The rate of rubella has reached an all-time low in the United States, and federal health officials say eradication of the once common childhood disease is possible in this country.

The national Centers for Disease Control in Atlanta said last week that 551 cases of the disease sometimes known as German measles were reported in the United States last year, down 12 percent from 1985 and down 99 percent since the advent of rubella vaccine.

Five percent of the nation's counties reported rubella cases last year, compared with 7 percent two years earlier, the CDC said. Elimination of rubella in this country appears feasible with intensified efforts, the Atlanta-based agency added in its weekly report.

The major concern that scientists have about rubella, a usually mild disease causing fever and rash, is the risk of congenital rubella syndrome (CRS) -- the spread of rubella infection from mother to unborn child, which can cause miscarriages and birth defects that include heart and vision disorders.

Twelve cases of congenital rubella syndrome were reported in the United States last year, up from two in 1985. Eight of the 1986 cases occurred in one cluster in New York City, eight to 10 months after a rubella outbreak there, the CDC said.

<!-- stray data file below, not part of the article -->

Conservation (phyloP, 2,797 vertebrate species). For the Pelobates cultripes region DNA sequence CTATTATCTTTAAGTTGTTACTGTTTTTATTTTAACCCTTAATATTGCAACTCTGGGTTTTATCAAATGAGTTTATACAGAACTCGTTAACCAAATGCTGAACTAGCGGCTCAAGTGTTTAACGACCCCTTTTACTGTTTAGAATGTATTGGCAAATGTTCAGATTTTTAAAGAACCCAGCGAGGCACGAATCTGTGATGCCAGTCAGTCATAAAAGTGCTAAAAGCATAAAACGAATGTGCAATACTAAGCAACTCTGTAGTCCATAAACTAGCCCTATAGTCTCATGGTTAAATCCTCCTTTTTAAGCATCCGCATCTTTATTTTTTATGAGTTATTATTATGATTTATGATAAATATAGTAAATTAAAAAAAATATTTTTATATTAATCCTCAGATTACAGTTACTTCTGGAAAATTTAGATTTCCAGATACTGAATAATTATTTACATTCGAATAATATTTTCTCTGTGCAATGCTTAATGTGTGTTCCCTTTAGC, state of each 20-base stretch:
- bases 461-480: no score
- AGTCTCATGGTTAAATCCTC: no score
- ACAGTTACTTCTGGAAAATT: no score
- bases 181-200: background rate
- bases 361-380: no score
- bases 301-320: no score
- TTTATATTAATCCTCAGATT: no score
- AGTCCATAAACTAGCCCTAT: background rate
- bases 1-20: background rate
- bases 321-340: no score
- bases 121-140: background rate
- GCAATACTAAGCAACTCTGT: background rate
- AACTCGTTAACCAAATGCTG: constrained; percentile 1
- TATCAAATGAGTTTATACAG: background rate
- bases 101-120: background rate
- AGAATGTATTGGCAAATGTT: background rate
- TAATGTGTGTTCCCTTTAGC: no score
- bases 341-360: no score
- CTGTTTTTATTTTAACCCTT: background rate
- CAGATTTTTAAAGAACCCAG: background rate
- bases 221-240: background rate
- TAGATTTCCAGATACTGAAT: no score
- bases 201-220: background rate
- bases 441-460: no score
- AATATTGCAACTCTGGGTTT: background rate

Thus far in 1987, federal health officials have received reports of two congenital rubella syndrome cases, the CDC said.

"The continued occurrence of rubella in childbearing-age populations means that potentially preventable cases of CRS will continue to occur during the next 10 to 30 years," the agency warned.

The CDC has advocated targeting vaccine programs for Americans of childbearing age.

The 551 rubella cases last year marked a dramatic drop from the 57,686 cases reported in 1969, the year that saw the first licensed rubella vaccine. The nation's rubella rate in 1986 was two cases per million residents, down from more than 250 cases per million reported in the late 1960s, the agency said.

Ten states still don't require rubella vaccine for later elementary and high-school children, and 41 states do not require proof of rubella vaccine for college students, the CDC noted.